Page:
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Chiqui Sanchez needed to get her mind off the waiting.

After a typhoon struck the Philippines last Friday, Sanchez spent days trying to connect with family living in the Pacific island country. To avoid sitting by the phone, she threw herself into local relief efforts, joining many area residents in working to provide aid in the wake of the natural disaster.

“Waiting, watching the news, it is heartwrenching, really,” Sanchez said.

Typhoon Haiyan hit the Philippines on Nov. 8, affecting more than 11 million people and displacing more than 600,000, according to the United Nations. A death toll is estimated at more than 2,000, according to Philippine President Benigo Aquino.

A team leader for the Filipino Catholic ministry at Our Lady of Good Counsel Church in Vienna, Sanchez immediately started putting fundraising plans in place. She also supported her nine fellow team members, all of whom still have family members in the Philippines.

Three days after the typhoon struck, Sanchez finally heard from her nieces and nephews, who let her know they had made it out unscathed. With that worry off her shoulders, she threw herself even more fully into disaster relief efforts.

Sanchez and her team at Our Lady of Good Counsel all week has served as a community support net for families of those affected by the typhoon.

The ministry also has repurposed a fundraiser that had been scheduled for Saturday to raise money for disaster aid. The Zumba fundraising event, which will take place at the American Legion Patriot Hall in Vienna from 9:15-11 a.m., encourages people to move for the victims of Typhoon Haiyan.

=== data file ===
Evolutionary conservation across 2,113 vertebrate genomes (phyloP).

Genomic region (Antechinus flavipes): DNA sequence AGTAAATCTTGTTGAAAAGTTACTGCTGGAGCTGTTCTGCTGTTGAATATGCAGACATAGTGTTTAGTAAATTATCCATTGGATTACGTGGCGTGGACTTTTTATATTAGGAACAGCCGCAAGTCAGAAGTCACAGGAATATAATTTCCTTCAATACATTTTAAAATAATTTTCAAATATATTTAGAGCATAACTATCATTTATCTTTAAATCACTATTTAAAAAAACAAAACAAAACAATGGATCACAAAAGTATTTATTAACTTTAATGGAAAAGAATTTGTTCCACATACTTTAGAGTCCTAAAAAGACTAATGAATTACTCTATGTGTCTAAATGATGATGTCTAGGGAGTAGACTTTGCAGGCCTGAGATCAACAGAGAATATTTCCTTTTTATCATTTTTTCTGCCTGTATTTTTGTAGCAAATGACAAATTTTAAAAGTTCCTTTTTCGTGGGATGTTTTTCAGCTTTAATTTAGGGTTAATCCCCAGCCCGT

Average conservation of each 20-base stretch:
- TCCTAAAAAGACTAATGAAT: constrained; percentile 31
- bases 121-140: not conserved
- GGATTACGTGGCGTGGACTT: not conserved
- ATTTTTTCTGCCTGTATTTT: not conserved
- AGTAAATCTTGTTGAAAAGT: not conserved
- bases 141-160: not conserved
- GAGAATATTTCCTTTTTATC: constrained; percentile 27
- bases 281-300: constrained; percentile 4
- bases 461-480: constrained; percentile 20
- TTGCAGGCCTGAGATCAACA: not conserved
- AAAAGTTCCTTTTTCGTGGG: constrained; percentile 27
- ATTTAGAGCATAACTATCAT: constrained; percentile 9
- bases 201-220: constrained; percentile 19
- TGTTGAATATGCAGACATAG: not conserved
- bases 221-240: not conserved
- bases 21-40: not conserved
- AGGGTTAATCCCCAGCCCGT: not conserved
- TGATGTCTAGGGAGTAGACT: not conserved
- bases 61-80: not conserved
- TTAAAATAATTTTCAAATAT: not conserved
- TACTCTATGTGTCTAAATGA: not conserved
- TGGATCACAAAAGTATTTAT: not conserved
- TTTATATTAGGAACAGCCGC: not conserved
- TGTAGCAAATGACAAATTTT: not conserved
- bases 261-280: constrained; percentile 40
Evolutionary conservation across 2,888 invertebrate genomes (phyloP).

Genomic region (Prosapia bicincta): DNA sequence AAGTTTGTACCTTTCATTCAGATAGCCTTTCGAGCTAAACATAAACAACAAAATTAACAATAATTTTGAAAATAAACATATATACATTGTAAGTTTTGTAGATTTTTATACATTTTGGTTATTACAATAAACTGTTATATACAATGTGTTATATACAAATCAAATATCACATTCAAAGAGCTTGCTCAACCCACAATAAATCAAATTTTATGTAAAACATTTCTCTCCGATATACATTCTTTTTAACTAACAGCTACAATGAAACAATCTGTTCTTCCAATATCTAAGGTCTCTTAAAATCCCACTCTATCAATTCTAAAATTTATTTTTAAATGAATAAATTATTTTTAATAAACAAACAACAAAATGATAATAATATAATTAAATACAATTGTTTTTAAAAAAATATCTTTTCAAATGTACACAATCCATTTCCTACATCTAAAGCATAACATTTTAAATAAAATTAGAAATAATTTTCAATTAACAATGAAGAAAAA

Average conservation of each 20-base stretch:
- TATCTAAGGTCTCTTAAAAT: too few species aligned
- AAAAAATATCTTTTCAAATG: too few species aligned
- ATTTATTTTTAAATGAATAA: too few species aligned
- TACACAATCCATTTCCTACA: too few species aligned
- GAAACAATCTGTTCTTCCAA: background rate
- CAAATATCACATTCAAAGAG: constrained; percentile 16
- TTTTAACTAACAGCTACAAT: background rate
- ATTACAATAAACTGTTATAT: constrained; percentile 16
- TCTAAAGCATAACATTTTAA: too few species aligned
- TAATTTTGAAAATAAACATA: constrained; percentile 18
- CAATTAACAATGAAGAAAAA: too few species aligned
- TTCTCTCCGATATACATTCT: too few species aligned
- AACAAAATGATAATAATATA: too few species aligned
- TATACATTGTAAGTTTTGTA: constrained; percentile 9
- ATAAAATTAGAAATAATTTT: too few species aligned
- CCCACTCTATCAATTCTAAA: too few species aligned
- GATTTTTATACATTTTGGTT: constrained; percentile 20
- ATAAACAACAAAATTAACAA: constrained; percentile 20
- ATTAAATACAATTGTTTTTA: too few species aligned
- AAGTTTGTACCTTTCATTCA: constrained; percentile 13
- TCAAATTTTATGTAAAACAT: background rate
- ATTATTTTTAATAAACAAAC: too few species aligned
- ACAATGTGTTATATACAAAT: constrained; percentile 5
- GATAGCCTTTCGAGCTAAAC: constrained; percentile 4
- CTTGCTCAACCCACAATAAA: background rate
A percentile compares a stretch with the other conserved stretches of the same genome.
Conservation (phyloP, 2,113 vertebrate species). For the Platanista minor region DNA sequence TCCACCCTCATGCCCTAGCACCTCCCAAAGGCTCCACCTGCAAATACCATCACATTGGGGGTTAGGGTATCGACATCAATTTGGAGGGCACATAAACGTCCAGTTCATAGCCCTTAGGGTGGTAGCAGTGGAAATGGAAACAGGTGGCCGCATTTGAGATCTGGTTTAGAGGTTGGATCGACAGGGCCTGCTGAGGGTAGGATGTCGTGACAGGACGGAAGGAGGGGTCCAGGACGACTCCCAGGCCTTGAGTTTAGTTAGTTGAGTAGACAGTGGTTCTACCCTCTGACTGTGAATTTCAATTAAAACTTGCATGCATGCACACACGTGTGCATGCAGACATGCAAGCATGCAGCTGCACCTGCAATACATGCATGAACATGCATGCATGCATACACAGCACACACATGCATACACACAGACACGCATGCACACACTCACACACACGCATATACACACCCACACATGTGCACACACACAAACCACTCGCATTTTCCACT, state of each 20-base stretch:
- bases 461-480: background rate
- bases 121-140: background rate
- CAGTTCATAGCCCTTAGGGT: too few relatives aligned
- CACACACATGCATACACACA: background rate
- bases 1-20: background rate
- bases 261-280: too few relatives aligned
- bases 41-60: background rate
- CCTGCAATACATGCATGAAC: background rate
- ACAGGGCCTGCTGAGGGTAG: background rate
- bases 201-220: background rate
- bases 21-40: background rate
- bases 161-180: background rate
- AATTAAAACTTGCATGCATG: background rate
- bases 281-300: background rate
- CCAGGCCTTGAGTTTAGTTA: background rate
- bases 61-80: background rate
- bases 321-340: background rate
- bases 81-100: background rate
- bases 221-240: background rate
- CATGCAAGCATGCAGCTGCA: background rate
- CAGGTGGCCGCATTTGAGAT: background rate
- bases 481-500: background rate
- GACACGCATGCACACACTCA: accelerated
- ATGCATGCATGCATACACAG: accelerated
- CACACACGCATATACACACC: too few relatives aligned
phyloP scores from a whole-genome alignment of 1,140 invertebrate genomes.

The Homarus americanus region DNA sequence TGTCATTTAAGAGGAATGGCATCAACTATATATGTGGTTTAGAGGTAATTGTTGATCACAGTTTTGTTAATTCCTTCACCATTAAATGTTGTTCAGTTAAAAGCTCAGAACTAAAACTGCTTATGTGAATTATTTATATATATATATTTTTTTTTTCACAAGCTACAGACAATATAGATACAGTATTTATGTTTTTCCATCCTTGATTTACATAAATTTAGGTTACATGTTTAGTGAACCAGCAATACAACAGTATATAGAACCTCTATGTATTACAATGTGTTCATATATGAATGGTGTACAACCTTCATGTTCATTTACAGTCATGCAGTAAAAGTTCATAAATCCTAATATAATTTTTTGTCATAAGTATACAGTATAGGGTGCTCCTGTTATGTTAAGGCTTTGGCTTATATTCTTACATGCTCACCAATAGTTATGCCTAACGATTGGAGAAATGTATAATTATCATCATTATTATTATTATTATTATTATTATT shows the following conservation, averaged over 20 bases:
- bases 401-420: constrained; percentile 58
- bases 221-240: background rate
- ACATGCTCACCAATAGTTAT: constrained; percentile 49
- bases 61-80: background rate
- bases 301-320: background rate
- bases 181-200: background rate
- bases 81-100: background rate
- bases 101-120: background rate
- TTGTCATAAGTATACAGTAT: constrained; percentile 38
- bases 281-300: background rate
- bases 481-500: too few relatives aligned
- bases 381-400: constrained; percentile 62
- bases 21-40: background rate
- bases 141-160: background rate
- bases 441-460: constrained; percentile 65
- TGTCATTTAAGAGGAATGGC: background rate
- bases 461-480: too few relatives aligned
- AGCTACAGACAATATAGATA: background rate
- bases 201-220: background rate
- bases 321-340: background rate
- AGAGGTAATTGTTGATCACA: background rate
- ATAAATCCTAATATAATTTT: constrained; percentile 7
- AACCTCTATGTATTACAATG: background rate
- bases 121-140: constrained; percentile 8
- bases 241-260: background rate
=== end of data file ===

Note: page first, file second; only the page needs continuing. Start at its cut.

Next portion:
Each $15 entry fee will be matched by the ministry up to $1,000, and contributions will go toward Springfield-based charity Feed the Hungry’s disaster relief efforts.

“We were going to put the money toward our ministry, but now we have dedicated it to typhoon relief,” Sanchez said. “Looking around to our family and friends, both at home here and at home in the Philippines, it’s hard to see doing anything else.”

Ed Tiong, the coordinator of the Catholic Filipino Ministry of Northern Virginia, said Sanchez echoes the sentiments of many local Filipino Americans, who see both the United States and the Philippines as home.

Tiong left the Philippines for the United States at age 13, and though he no longer has immediate family there, he still feels a connection.

“It’s who we are,” Tiong said. “We never forget that. It affects us, and it affects everyone. These are people, these are lives.”

The Filipino Ministry and the Catholic Diocese of Arlington, which serves Fairfax County, are holding their monthly Filipino Mass this Saturday at St. Bernadette Church in Springfield at 7 p.m. A large part of the local Filipino American community is Catholic, as is 80 percent of the population of the Philippines. Donations will be collected for victims of typhoon through ABS-CBN Foundation International, charity arm of the largest Filipino media company.

There will be a collection at all Catholic masses in the diocese this weekend in support of typhoon victims. The money will go to Catholic Relief Services to aid victims.

These efforts join others already in motion across the county and the nation.

Local news channel NBC4 held a telethon from 11 a.m.-4 p.m. on Tuesday to raise money for safe water, food and shelter for those affected by Haiyan, working with the Community Foundation for the National Capital Region. The local chapter of the Red Cross opened a call center to accept inquiries about missing people from the Philippines.

Nationally, Red Cross and UNICEF have deployed staff and are taking donations, among many other organizations. AT&T announced that wireless customers would not have to pay for long distance calls and text messages placed to the Philippines through the end of the month.

“The outpouring of support, both from within and outside the Filipino community, has just been tremendous,” Tiong said. “The support is there, and we’re just really thankful.”